Server-side session state is held by a collection of user-defined session variables that are persistent during a user session. These variables, accessed using the Session collection, are unique to each session instance. The variables can be set to be automatically destroyed after a defined time of inactivity even if the session does not end. Client-side user session is maintained by either a cookie or by encoding the session ID in the URL itself.
ASP.NET supports three modes of persistence for server-side session variables:
The session variables are maintained within the ASP.NET process. This is the fastest way; however, in this mode the variables are destroyed when the ASP.NET process is recycled or shut down.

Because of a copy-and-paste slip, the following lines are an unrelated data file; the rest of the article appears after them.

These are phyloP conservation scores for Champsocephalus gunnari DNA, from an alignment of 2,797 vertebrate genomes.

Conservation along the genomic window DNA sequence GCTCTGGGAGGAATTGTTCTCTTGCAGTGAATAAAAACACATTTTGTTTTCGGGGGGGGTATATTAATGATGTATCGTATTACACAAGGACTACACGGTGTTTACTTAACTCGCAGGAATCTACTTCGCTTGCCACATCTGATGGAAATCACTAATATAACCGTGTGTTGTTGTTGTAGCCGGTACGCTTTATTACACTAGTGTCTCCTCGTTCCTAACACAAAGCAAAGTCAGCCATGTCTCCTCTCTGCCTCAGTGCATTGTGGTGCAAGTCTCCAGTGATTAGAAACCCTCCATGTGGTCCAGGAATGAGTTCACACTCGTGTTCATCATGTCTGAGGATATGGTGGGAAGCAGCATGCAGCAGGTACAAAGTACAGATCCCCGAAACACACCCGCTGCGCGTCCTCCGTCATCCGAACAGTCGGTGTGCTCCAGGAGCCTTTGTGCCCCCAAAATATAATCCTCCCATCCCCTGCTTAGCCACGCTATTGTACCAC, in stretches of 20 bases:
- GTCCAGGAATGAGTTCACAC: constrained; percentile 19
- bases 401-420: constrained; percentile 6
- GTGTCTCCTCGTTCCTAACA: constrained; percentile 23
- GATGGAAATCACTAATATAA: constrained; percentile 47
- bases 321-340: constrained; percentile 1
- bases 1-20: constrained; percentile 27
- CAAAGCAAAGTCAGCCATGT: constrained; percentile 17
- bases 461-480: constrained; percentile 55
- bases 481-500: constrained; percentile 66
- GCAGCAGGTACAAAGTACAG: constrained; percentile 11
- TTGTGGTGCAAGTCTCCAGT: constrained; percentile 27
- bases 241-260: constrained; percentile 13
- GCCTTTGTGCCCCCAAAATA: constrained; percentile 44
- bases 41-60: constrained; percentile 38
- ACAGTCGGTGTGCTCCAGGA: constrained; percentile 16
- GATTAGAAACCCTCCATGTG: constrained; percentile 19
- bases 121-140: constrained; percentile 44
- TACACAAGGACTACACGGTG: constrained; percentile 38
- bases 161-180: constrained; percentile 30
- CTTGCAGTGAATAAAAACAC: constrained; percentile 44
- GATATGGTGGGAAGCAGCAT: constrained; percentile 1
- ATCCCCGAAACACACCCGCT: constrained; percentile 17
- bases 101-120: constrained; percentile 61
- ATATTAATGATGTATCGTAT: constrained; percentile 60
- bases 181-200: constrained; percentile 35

ASP.NET runs a separate Windows service that maintains the state variables. Because state management happens outside the ASP.NET process, and because the ASP.NET engine accesses data using .NET Remoting, ASPState is slower than In-Process. This mode allows an ASP.NET application to be load-balanced and scaled across multiple servers. Because the state management service runs independently of ASP.NET, the session variables can persist across ASP.NET process shutdowns. However, since session state server runs as one instance, it is still one point of failure for session state. The session-state service cannot be load-balanced, and there are restrictions on types that can be stored in a session variable.
State variables are stored in a database, allowing session variables to be persisted across ASP.NET process shutdowns. The main advantage of this mode is that it allows the application to balance load on a server cluster, sharing sessions between servers. This is the slowest method of session state management in ASP.NET.